Millions Audition every year for reality singing competitions: American Idol, The Voice, America’s Got Talent and local-inspired versions of each. Who doesn’t dream of being a rock or country star at some time in their life? It is perhaps the reason why I play music in the office, car, online, etc. It may help explain why I dressed like Pitbull to deliver my last President’s Address at our Client Forum in Miami and have more in store for Nashville 2016.
I recently read Ben Greenman’s book Emotional Rescue: Essays on Love, Loss and Life – With a Soundtrack: a tribute to the power of lyrics and songwriting to capture the human experience. Mr. Greenman uses thematic playlists to capture the emotions of living in an effective and highly-entertaining way. I would recommend for anyone who frequently breaks into songs on this journey of life.
We operate in a world that is increasingly uncertain, ambiguous and unpredictable. I prefer steady-as–you-go; a balanced, status-quo lifestyle and environment – a natural resistance to change mentality – a Buffetesque-like patience during the internet bubble. Yet I am also constantly seeking improvements, new models, a better path forward, and experimenting to learn. Change is constant and it can certainly be argued that the pace of change is increasing. Market conditions transform rapidly and globalization and technology add challenges to any business. The time from a new product or feature launch advantage shrinks as competitors rush to imitate, seemingly overnight.
Is it any wonder why my most frequently-referenced song playlist is labeled “Change?” My playlist helps position for and persevere through change. As we experience any ongoing significant change, we should not minimize the emotional side. Perhaps it is why Ben Greenman’s book and approach is so meaningful.
Two of Andesa’s corporate values are Courage and Initiative – both necessary to overcome inertia and resistance to change. The lyrics of John Mayer’s “Waiting on the World to Change” (2006) depicts being overwhelmed and powerless. I perceive the message challenges one to be courageous and take initiative.
Me and all my friends, we’re all misunderstood;
They say we stand for nothing and there’s no way we ever could;
Now we see everything that’s going wrong with the world and those who lead it;
We just feel like we don’t have the means to rise above and beat it.
So we keep waiting, waiting on the world to change;
We keep on waiting, waiting on the world to change;
It’s hard to beat the system, when we’re standing at a distance;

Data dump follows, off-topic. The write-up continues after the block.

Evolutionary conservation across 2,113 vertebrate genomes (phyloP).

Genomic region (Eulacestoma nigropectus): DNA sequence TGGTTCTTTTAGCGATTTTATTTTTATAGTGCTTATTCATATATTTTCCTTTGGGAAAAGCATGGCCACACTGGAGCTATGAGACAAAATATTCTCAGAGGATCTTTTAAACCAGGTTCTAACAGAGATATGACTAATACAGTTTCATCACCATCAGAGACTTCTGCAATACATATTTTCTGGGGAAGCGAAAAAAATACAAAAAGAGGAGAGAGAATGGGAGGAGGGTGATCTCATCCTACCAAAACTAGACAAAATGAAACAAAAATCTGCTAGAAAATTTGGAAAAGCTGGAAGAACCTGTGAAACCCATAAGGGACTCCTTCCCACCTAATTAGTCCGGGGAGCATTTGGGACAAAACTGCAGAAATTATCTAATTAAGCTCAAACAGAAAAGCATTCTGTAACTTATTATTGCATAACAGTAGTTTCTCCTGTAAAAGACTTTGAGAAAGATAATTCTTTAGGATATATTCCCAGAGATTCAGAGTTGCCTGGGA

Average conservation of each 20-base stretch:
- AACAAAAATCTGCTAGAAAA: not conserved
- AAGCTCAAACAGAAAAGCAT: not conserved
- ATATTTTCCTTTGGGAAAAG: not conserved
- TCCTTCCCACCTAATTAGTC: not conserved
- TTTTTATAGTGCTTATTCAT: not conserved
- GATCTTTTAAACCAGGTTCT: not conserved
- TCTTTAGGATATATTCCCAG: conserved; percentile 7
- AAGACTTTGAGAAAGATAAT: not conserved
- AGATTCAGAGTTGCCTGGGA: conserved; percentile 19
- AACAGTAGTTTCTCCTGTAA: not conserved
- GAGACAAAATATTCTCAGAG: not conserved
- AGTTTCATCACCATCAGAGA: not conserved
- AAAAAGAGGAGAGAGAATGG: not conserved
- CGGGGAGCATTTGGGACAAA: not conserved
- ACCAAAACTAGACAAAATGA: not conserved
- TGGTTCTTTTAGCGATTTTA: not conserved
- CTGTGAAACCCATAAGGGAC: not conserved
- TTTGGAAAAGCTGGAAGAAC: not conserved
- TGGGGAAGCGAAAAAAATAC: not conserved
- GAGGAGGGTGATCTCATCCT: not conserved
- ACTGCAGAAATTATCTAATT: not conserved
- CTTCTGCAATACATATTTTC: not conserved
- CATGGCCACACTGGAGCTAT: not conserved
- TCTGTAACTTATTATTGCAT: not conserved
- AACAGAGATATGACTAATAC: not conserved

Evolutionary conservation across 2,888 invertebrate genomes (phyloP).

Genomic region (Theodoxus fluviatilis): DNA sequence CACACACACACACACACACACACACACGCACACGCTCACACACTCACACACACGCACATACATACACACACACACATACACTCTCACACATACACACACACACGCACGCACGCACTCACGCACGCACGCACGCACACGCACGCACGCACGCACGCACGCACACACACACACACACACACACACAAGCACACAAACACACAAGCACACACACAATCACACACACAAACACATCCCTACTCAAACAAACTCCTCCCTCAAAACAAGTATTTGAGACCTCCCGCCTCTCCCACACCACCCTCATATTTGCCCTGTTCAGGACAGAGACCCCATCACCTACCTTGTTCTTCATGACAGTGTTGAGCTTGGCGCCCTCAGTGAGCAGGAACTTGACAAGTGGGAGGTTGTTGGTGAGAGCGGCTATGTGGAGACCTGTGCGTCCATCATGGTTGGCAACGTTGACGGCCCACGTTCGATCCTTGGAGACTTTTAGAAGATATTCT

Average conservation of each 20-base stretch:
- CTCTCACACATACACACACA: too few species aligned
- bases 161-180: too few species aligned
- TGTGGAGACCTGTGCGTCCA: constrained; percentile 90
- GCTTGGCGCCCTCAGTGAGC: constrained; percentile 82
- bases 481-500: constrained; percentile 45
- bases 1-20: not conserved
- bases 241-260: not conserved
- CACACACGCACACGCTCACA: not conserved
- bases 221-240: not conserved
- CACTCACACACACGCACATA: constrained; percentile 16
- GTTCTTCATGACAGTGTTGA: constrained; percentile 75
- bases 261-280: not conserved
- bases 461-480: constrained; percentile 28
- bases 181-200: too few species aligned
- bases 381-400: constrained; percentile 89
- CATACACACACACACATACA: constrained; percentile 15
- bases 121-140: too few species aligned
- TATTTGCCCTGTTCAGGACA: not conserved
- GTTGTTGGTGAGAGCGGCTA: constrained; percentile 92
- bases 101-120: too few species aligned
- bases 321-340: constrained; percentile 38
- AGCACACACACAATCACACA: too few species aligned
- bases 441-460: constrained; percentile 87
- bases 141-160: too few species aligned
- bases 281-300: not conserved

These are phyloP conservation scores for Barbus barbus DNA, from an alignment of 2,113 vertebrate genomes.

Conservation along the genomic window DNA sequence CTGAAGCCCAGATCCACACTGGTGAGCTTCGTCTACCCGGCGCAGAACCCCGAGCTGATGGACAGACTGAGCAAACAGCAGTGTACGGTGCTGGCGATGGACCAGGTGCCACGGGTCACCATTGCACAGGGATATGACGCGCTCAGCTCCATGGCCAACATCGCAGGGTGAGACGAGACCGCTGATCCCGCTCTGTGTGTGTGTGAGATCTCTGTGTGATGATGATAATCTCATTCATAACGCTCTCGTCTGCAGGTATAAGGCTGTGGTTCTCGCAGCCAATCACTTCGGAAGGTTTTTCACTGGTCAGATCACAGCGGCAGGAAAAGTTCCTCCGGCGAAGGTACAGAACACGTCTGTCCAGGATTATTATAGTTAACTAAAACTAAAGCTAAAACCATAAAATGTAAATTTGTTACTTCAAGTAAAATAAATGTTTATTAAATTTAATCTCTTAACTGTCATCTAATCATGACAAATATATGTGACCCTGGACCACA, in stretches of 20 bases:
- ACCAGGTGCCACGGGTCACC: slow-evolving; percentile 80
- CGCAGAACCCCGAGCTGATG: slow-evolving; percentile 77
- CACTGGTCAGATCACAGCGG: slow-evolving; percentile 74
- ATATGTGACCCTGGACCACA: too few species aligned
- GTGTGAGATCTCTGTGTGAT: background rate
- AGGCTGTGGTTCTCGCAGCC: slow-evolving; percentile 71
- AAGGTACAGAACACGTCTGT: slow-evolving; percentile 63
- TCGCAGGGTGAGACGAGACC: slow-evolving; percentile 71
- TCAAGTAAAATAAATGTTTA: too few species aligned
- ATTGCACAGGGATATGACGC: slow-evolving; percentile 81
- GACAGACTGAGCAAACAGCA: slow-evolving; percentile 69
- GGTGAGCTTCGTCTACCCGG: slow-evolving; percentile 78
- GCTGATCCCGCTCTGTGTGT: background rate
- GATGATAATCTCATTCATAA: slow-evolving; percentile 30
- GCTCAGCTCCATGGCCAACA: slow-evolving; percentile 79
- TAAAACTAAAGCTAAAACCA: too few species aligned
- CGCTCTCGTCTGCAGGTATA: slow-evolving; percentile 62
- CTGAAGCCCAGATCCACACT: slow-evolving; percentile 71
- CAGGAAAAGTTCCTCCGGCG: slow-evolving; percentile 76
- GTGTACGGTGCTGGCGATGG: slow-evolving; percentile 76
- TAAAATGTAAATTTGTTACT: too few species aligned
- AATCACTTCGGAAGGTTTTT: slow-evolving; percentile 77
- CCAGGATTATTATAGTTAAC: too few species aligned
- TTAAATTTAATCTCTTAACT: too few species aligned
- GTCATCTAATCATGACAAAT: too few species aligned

So we keep waiting, waiting on the world to change.
U2 lead singer Bono is quoted as saying, “Music can change the world because it can change people.” Sometimes one is driven to make a positive impact. Michael Jackson’s “Man in the Mirror” (1988) often serves as an inspiration to contribute and make a difference. It also serves to remind us that change is internal; it is a soul-searching practice we must undergo for the experience to be meaningful and lasting.
I’m gonna make a change, for once in my life;
It’s gonna feel real good;
Gonna make a difference, gonna make it right ….
I’m starting with the man in the mirror;
I’m asking him to change his ways;
And no message could have been any clearer;
If you wanna make the world a better place;
Take a look at yourself and then make a change.
In a different regard, sometimes I am motivated to change because I simply can’t take it anymore. My team sometimes calls me out on this as “the risk of poking the sleeping bear.” Tony Robbins is quoted as saying that “change happens when the pain of staying the same is greater than the pain of change.” What catalyst overcomes inertia in your life? The REO Speedwagon song “Roll with the Changes” (1977) helps generate and maintain change initiatives:
So if you’re tired of the same old story, turn some pages;
I’ll be here when you are ready, to roll with the changes.
Ah, you know you know you know you got to
(keep on rollin’); oh yeah,
(keep on rollin’); oooh roll with the changes.
Change is hard. Initiating change is sometimes more difficult. Persevering and sustaining change can be hardest of all. I hope these artists have encouraged you to be a bit more courageous, to take the initiative and to make a difference, in your life and in your world.
Here’s my complete change playlist: Bob Dylan – “The Times They Are A-Changin;’ Sheryl Crow – “A Change Will Do You Good;” Fleetwood Mac – “Landslide;” Wicked Soundtrack – “For Good;” John Mayer – “Waiting On The World To Change;” REO Speedwagon – “Roll With The Changes;”;Eric Clapton – “Change The World;” Paul McCartney – “Sing The Changes;” Tim McGraw – “Things Change;” David Bowie – “Changes;” and Michael Jackson – “Man In The Mirror.”